Despite numerous assurances, health authorities have admitted there have been regular incidents at the units, which are housed at St Stephen’s Hospital in Glanmire, Co Cork.
In June 2000, the Southern Health Board denied girls were escaping from the Gleann Álainn unit. However, following concerns expressed by senior gardaí, they admitted a number of cases.
They confirmed a 16-year-old girl had been missing from the unit for more than three weeks and others had escaped for shorter periods after breaking security glass.
Gleann Álainn is a special care unit with a capacity for seven girls aged between 11 and 17.
Representatives of the local community association were assured security would be tightened when the boys’ unit, Ard Doire, was opened a few years later.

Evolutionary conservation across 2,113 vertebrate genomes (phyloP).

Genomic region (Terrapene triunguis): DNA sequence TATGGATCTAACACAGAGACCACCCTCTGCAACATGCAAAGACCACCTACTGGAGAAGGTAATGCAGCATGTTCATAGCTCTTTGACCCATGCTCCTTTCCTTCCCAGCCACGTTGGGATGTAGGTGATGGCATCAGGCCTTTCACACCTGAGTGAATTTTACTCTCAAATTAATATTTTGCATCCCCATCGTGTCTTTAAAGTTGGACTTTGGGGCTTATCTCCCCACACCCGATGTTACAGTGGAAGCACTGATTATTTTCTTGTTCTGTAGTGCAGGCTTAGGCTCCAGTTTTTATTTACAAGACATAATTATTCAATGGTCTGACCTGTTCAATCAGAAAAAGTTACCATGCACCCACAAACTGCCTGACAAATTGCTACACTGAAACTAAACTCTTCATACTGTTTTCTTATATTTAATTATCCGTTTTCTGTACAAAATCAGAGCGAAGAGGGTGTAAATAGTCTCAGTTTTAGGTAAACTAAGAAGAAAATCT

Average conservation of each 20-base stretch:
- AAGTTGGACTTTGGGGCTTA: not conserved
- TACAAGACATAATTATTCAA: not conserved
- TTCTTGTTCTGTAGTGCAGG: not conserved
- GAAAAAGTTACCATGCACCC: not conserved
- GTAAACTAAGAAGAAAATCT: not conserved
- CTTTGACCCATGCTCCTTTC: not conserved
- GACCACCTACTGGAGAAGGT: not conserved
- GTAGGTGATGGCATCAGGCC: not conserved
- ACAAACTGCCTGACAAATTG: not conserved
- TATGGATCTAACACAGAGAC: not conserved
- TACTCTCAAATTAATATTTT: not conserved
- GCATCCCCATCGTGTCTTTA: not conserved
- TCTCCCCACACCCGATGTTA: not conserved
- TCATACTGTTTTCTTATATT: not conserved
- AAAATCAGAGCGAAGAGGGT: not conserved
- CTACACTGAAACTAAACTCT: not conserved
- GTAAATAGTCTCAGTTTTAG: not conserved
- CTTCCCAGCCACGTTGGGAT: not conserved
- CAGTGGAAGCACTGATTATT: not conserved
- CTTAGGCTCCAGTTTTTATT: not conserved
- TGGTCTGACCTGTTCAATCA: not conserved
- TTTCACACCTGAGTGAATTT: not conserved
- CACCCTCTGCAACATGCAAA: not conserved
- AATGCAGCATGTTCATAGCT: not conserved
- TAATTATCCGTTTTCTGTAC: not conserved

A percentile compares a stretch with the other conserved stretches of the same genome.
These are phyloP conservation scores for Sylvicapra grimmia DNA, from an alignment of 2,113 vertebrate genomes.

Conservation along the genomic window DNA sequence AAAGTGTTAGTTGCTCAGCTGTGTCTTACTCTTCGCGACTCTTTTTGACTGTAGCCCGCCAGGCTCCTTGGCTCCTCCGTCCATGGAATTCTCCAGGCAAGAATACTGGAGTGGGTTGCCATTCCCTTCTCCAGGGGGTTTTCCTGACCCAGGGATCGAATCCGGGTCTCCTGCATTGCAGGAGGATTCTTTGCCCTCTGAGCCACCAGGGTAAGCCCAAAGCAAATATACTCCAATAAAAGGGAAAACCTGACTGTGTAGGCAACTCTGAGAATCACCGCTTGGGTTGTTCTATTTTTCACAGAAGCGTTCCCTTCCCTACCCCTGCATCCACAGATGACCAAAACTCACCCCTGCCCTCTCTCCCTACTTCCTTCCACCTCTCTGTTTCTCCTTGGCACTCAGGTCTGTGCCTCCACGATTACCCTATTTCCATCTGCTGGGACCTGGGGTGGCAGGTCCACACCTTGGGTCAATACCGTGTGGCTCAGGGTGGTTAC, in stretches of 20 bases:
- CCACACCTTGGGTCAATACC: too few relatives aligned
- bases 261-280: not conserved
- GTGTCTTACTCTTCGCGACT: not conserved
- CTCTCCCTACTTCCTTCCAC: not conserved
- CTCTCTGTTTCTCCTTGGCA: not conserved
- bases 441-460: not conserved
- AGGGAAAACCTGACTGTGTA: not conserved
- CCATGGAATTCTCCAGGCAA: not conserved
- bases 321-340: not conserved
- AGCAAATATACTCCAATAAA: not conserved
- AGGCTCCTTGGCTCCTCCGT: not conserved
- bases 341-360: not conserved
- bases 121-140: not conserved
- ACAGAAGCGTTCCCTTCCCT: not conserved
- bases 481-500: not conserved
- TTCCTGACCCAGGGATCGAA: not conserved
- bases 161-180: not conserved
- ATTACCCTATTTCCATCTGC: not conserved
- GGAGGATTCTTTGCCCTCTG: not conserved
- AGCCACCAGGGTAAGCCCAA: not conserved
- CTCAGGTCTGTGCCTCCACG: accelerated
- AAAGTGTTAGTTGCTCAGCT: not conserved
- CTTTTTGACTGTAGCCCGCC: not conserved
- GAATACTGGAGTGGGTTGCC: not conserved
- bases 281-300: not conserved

The high support unit for boys between 12 and 15 with specific care needs offers short to medium-term care for a maximum five boys. There are currently three boys in the unit.
However, it has emerged a number of boys escaped from the unit on Wednesday night and allegedly threatened and verbally abused a local man.
The Health Service Executive (Southern Area) childcare manager, Barry Murray, confirmed the incident had taken place.
“The situation is regrettable and every step will be taken to minimise the risk of this reoccurring by working with the staff and the children at risk,” he said.
The HSE also confirmed it is seeking planning permission for an extension to the Gleann Álainn unit.
The children sent to both special care units are wards of court or placed there through a High Court order. Many of them have behavioural difficulties.
Fine Gael spokesman on Justice, Jim O’Keeffe, said he would be raising the matter in the Dáil when it resumes business in late September.
“A very serious issue has arisen. It seems clear from the operation that there is a lack of proper resources provided by the Government. This issue has to be dealt with,” he said.